Blog2020-11-28T11:37:18-05:00

7 Reasons Why You Must Have a Website in 2021

Are you running a business without an online presence? Wondering if you’re missing out on some golden opportunities?

The team here at BlueWaveConcepts shares the reasons why your business needs a website.

  • Your customers expect it.
  • It provides social proof.
  • You control the narrative.
  • Your competitors all have company websites.
  • Never put up the ‘closed for business’ sign again.
  • You’ll show up in Google search results.
  • Showcase your products and services.

February 22nd, 2021|

12 Fantastic SEO Benefits of Blogging

February 21st, 2021|

eCommerce Conversions

Did you know that shoppers who viewed product videos were 144% more likely to add the product to their cart? Product videos are the latest hot new marketing trend.

February 14th, 2021|

Why people are turning to robots when they’re sad and anxious at work

December 7th, 2020|

Content and Ranking on the best way to write content.

Google Webmaster Trends Analyst John Mueller engaged in a lively Twitter discussion on what it means to create ideal web content. He answered whether Google ranked long form content higher, commented on word count and offered his opinion on what publishers should focus on.

The discussion covered the relationship of word count to the concept of being comprehensive as well as whether word count is part of a ranking factor (it’s not).

Matching Competitor Word Count

The discussion started out with a question related to competitor research. The person asking the question apparently reviewed the top ranked pages in the search engine results pages (SERPs) and discovered the word count of the top ranked sites.

Competitor research is often thought of in terms of reviewing what top ranked pages are doing and copying what they’re doing in terms of keywords used, word counts, and so on.

The problem with that approach is that just because the top ranked sites have a minimum of 1200 words in their content doesn’t mean that word count correlates to the ideal word count for ranking.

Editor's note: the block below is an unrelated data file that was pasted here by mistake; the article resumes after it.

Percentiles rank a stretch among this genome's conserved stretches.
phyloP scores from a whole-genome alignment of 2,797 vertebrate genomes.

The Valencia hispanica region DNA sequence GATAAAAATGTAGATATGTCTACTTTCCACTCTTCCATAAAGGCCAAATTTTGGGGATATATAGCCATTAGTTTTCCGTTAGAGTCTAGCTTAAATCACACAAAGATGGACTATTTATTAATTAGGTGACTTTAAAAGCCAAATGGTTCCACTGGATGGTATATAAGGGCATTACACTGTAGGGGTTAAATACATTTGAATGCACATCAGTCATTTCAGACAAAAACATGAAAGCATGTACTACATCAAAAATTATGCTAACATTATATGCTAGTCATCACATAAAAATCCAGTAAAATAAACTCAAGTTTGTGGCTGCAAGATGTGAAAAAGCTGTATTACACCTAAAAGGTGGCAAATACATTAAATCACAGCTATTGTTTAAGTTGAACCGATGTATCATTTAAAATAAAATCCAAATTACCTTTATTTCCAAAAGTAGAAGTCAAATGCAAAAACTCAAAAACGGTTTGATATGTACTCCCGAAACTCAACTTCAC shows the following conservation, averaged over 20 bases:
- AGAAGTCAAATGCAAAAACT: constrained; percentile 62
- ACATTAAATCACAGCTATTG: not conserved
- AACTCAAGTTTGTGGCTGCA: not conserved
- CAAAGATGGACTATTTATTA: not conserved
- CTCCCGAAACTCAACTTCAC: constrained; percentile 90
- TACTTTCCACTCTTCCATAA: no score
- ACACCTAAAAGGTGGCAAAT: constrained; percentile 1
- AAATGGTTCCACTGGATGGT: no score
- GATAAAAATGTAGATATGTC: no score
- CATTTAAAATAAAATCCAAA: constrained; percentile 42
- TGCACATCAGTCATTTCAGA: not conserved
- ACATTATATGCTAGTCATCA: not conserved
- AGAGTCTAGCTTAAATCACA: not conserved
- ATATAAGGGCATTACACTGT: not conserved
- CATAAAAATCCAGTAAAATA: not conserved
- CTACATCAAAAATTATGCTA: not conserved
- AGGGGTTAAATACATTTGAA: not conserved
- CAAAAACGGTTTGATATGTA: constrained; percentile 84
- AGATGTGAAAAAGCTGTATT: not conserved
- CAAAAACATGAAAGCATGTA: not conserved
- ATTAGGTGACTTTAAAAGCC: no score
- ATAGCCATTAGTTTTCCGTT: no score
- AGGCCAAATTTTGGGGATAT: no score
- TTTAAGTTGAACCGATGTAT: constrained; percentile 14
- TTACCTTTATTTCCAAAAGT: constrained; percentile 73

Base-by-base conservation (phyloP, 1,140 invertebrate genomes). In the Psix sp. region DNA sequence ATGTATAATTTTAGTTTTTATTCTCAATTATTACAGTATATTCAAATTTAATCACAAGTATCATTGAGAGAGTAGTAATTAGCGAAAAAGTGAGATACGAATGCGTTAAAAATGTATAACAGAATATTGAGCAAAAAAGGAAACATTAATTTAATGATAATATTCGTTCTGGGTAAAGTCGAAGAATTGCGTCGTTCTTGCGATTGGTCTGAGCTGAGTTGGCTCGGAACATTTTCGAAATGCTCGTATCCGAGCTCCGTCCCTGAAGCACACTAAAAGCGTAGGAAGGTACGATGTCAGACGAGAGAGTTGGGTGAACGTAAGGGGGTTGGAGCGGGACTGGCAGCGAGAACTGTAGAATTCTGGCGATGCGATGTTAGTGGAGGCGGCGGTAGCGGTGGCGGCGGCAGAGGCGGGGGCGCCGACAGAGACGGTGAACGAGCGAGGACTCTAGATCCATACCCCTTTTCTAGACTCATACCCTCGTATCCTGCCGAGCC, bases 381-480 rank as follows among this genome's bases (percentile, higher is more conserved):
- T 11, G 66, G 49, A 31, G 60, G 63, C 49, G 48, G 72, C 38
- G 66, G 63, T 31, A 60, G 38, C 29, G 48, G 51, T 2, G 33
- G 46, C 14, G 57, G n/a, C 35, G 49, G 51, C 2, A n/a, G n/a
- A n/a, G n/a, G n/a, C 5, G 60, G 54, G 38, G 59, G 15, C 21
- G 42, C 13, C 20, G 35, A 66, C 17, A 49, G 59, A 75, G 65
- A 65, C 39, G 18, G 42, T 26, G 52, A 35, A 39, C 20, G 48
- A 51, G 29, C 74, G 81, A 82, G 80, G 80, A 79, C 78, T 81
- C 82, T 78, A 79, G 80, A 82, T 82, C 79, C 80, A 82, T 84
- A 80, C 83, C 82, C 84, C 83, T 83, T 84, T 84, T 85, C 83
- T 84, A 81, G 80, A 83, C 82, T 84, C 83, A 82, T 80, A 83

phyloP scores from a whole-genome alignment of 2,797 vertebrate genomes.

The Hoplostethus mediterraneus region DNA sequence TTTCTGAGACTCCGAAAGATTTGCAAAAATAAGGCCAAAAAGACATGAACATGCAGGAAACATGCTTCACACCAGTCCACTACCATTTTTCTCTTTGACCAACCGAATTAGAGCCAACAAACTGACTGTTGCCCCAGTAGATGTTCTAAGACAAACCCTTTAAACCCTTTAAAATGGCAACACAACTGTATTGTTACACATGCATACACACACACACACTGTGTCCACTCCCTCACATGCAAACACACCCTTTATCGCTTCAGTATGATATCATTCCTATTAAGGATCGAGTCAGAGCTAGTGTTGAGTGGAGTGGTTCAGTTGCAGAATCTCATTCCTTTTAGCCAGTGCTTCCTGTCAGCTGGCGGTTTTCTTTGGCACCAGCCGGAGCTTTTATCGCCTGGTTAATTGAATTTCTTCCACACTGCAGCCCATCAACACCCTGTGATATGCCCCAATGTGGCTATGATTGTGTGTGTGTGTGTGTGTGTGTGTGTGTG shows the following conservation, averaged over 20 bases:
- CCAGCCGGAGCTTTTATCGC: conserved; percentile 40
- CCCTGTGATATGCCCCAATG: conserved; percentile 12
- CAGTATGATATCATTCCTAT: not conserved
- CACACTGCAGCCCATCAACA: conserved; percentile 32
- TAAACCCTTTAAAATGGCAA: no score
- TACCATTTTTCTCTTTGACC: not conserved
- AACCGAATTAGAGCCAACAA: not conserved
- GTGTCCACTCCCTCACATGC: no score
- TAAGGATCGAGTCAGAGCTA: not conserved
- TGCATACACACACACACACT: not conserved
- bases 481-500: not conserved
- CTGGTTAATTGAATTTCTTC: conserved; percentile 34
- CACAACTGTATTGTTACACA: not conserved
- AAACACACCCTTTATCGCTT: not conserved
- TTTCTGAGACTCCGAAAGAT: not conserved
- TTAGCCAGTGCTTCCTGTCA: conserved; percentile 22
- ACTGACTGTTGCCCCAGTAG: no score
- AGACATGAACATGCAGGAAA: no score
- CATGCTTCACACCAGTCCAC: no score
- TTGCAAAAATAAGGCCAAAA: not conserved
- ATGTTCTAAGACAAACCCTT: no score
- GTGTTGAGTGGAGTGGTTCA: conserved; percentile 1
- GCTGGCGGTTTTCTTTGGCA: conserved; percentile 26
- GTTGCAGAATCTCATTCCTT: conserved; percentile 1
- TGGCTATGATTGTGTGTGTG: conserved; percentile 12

It’s just what’s there, either because that’s what they feel is best or they are copying each other.

But then there’s always that one outlier with an epic 8,000 word web page that is masterfully ranking for all kinds of keywords, that blows away any notion that 1200 words is ideal.

Google’s SEO Starter Guide says:

“Content should be factually accurate, clearly written, and comprehensive.”

Google’s Quality Raters Guidelines that states:

“High quality information pages should be factually accurate, clearly written, and comprehensive.”

The word “comprehensive” is used 30 times in the quality raters document. So it’s fair to say that Google is at least a little bit to blame for publisher anxieties about “comprehensive” content.

The concern for comprehensive content is practically a syndrome because it leads too content that is far longer than it has to be. Anyone who has ever researched a recipe can attest to that.

September 3rd, 2020|

How Device-as-a-Service is leading a new kind of business transformation

The work-from-home needs of employees due to COVID-19 could help drive big changes in how laptops and other devices are sold. Digital transformation and the work-from-home movement may not be the only big technology trends gaining strength due to the COVID-19 pandemic of 2020. Also picking up traction in the business IT marketplace in the last six months is the Device-as-a-Service (DaaS) model of acquiring hardware without having to buy, configure, and manage it. In 2015, no major PC manufacturers offered a DaaS option to acquire hardware, according to a recent report from Accenture. But by 2019, that changed dramatically, with 65% of major PC makers offering DaaS options to their customers.

To Kevin Dobbs, the leader of Accenture’s Everything-as-a-Service practice, it’s where PC makers and other hardware suppliers need to go if they want to keep up with business and consumer expectations and demands.

With DaaS, vendors take laptops, desktop PCs, and other devices and preconfigure and customize them with productivity and security applications as well as value-added services to ready them for business or consumer customers. The devices aren’t purchased outright by companies like in the past, but are paid for on a consumption model.